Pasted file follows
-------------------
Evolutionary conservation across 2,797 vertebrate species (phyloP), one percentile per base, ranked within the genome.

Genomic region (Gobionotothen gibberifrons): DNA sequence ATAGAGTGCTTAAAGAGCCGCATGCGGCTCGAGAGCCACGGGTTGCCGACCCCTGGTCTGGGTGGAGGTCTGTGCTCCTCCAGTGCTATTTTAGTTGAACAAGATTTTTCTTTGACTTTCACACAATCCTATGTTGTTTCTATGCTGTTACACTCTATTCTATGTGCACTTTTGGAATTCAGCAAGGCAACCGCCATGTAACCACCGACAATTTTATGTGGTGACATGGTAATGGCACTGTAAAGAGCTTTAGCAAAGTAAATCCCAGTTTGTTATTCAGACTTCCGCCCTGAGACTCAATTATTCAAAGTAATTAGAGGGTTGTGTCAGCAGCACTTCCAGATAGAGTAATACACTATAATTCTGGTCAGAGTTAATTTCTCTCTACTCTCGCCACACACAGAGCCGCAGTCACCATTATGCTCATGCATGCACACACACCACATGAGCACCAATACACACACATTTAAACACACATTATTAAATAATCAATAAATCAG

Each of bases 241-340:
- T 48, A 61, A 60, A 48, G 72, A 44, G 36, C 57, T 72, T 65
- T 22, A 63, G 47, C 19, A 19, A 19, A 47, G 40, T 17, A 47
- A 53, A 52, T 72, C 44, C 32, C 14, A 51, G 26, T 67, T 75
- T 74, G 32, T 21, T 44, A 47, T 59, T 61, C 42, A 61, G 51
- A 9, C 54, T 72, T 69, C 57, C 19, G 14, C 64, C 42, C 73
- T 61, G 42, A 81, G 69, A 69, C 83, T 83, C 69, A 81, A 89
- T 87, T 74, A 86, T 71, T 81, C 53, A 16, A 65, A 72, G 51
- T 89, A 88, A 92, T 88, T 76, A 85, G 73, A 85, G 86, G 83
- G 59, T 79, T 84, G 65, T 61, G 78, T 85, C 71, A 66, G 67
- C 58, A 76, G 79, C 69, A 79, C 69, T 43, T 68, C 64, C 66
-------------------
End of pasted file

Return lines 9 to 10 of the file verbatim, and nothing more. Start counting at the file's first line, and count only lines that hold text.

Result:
- T 61, G 42, A 81, G 69, A 69, C 83, T 83, C 69, A 81, A 89
- T 87, T 74, A 86, T 71, T 81, C 53, A 16, A 65, A 72, G 51